Imagine this, we have an environment with a global scope containing just a single object, called
codegolf. This object has a single child called
stackexchange, which has a property called
Accessing this property would look like
The input of your program/function will be a string trying to access a property on the global scope. Whenever this property is found, you shall print/return a truthy value. If the property isn't found, a falsy value shall be printed/returned. The catch: when you try to access a property on a non-existant object, your program should throw any kind of error¹.
To make things a bit easier, you may assume that input will always be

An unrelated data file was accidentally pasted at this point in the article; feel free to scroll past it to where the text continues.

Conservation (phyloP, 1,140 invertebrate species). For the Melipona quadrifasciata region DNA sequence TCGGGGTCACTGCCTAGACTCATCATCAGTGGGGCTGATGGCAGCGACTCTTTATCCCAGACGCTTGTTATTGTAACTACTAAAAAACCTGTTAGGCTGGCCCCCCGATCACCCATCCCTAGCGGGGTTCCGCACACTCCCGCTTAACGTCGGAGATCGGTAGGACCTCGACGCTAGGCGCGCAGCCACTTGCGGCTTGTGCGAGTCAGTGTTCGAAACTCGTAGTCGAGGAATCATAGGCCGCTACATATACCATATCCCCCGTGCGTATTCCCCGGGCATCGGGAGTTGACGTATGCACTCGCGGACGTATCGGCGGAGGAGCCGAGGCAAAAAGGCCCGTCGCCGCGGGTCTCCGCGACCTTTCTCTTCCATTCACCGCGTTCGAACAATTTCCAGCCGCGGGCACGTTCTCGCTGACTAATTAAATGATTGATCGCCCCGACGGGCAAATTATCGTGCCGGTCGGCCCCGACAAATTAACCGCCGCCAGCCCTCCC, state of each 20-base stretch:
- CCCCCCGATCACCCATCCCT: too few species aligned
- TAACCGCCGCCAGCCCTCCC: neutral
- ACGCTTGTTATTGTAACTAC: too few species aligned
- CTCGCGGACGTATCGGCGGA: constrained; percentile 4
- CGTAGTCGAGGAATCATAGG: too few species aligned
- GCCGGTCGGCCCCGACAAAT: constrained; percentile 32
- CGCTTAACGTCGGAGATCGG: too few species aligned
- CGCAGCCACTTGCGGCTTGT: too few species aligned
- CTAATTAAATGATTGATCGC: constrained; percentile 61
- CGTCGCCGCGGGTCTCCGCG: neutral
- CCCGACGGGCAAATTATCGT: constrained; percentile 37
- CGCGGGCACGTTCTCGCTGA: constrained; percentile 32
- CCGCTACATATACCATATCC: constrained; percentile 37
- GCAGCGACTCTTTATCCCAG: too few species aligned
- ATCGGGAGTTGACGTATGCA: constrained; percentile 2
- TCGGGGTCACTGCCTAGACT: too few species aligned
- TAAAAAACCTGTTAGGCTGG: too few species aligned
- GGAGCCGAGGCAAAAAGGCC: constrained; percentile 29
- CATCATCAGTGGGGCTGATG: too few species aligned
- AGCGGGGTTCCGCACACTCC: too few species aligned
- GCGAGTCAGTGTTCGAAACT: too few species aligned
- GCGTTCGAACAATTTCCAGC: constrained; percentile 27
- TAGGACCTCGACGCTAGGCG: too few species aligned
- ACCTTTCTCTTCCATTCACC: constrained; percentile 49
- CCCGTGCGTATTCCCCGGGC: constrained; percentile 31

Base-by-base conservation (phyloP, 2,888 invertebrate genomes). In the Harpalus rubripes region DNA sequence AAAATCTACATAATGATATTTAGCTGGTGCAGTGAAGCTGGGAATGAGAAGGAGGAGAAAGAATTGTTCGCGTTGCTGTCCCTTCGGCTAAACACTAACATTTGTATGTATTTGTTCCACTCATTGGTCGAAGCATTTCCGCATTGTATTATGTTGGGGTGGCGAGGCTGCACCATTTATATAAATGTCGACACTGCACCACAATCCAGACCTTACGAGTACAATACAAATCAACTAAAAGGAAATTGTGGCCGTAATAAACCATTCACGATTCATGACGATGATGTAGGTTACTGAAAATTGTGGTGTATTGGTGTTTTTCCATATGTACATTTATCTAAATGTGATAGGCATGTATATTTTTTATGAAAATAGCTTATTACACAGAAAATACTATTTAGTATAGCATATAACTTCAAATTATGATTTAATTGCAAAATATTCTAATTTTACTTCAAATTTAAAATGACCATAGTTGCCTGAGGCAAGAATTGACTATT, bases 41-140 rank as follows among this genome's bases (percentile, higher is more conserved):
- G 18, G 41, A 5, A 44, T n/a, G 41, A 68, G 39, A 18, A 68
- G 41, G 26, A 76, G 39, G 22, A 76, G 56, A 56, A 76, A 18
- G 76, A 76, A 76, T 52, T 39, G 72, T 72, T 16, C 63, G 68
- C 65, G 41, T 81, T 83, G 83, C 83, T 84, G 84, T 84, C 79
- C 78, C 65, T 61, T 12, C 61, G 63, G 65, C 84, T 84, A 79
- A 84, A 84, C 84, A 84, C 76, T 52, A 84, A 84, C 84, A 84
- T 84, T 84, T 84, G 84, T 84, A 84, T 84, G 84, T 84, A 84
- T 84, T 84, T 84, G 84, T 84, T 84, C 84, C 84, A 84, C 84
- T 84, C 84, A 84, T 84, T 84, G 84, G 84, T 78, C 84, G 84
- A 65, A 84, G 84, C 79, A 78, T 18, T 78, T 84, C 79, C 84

[a-z.], it will never be empty, it will never have repeating
.'s and it will never start or end with a
codegolf. is an invalid input.
codegolf.stackexchange.com => 1 // or any other truthy value codegolf.stackexchange.net => 0 // or any other falsy value codegolf.stackexchange => 1 codegolf.foo => 0 codegolf => 1 foo => 0 codegolf.com => 0 codegolf.constructor => 0 codegolf.foo.bar => Error (since foo is undefined) codegolf.stackexchange.com.foo => Error (since com is a value, not an object) codegolf.stackexchange.com.foo.bar => Error foo.stackexchange.com => Error foo.bar => Error foo.bar.baz => Error
This is code-golf, shortest code in bytes wins
¹ if (and only if) your language of choice doesn't support errors at all, you must output something which makes it clear that this is an error. For example, if you use 1 for truthy and 0 for falsy, you may use "e" for an error. Be consistent in your return values and explain the behaviour in your post.